“It just started with wanting to know where my favorite authors from D.C. lived. It was a strange little hobby.”
In 2002, Kim Roberts was digging through a collection of Walt Whitman’s letters, written while he lived in various boarding houses around Washington. She had the addresses, but what she really wanted to know was how Whitman lived day to day. She found the answers in letters to his mother, Louisa Van Velsor Whitman. “What do you write to your mother?” asked Roberts. “You tell her if the landlady is nice, how the food is and whether your bed is lumpy. Because that’s what mothers want to know.”
Whitman moved to Washington in December of 1862, when he volunteered as a nurse in army hospitals during the Civil War. For years, he struggled to find and keep jobs in the government as his controversial poetry collection “Leaves of Grass” was criticized as obscene for its sexual themes and content. He went on to publish “O Captain! My Captain!” about the assassination of President Abraham Lincoln, which elevated his name in the literary community. It was here in the District that he continued to add new poems to “Leaves of Grass,” releasing several new editions until it became the 400-plus volume still published today. He also kept up the letters to his mother, mentioning visits with his friends and colleagues.
“He would write about walking to this person’s house or meeting another person around the corner, so that’s what led me to other writers,” said Roberts. “I realized these people lived in the neighborhood and I started tracking down their addresses, too.”
And so began an extensive online project called DC Writers’ Home to document the homes of literary authors who once lived in the greater D.C. area, from novelists to poets to playwrights. At last count, the project had over 270 writers on its roster, including U.S. Poet Laureate Louise Bogan; Cuban poet Mariano Brull; jazz legend Duke Ellington; “first woman of American theater” Helen Hayes; influential Black Arts Movement poet Gaston Neal; and first lady Eleanor Roosevelt. There are also various foreign diplomats who moonlighted as writers on the list, including Andrei Gromyko of the Soviet Union, France’s Jean Jules Jusserand and China’s Tcheng Yu-hsiu.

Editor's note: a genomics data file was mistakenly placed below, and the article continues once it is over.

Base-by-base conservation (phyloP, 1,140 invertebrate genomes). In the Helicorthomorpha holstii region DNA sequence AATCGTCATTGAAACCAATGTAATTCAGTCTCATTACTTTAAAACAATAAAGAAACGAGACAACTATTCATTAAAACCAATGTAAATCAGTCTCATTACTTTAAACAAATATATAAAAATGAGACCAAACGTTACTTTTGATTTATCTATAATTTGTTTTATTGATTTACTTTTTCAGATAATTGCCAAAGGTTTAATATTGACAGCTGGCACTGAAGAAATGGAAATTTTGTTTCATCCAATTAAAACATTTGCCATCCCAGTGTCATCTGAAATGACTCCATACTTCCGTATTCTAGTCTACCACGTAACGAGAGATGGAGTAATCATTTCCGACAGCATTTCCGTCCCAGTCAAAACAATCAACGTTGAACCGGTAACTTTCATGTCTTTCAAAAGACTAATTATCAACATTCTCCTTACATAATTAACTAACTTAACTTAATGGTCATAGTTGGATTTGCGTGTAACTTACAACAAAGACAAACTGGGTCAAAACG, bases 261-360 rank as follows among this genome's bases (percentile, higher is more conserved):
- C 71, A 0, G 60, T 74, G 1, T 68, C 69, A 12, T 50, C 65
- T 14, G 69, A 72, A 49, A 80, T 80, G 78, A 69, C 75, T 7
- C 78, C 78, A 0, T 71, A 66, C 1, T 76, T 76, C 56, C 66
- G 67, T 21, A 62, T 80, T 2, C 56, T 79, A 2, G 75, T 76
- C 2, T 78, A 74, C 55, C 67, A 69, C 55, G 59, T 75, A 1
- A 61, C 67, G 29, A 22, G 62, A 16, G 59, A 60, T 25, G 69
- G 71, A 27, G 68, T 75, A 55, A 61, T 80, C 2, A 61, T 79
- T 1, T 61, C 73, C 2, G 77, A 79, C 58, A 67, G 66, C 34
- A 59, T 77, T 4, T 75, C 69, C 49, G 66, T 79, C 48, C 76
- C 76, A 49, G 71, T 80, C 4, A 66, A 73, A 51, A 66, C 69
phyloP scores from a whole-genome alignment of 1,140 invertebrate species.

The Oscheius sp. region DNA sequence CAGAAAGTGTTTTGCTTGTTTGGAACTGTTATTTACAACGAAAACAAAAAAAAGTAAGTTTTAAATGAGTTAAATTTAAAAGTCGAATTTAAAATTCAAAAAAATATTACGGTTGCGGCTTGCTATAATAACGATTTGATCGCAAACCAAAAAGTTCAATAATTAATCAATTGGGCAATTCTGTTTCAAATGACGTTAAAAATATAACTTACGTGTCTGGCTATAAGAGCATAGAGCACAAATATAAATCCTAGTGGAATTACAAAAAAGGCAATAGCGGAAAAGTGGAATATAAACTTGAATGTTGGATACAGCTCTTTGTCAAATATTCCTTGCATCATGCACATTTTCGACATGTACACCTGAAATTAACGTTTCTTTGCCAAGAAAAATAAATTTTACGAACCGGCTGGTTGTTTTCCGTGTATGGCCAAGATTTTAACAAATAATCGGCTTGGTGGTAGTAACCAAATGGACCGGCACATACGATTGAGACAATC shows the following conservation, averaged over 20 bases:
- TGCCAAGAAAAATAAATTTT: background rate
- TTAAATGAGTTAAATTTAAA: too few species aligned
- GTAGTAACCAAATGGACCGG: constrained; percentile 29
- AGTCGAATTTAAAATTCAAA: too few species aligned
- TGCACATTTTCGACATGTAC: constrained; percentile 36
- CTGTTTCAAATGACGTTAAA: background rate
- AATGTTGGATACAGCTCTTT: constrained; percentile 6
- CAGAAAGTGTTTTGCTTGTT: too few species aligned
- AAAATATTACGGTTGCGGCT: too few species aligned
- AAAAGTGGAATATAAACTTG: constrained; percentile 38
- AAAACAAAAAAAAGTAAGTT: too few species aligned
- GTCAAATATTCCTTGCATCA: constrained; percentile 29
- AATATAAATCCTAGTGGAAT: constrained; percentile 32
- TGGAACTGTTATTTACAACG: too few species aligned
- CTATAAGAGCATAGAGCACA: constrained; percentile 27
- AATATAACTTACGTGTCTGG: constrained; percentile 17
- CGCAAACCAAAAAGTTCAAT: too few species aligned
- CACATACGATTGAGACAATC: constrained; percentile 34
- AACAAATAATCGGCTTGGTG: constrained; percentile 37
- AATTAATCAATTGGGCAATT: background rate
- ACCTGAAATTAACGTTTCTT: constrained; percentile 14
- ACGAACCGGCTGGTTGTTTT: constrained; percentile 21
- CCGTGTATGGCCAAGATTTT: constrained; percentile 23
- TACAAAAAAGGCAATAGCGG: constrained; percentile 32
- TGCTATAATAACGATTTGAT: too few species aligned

Roberts herself is the author of four poetry books and an editor of Beltway Poetry Quarterly. In 2010, she published “Full Moon on K Street: Poems About Washington, DC,” by which time her collection of writers’ addresses had grown substantially. She asked her friend and fellow writer Dan Vera to help her continue the project.
“I’m not visual,” Roberts said. “Dan is a very talented photographer.”
They began a ritual of research that included extensive digging through old phone books, city directories and correspondence. Once they confirmed an address, they made the trip and Vera snapped some photos.
“We already had a substantial number of houses, very few of which were marked by historic plaques,” said Roberts. “People who lived there had no idea.”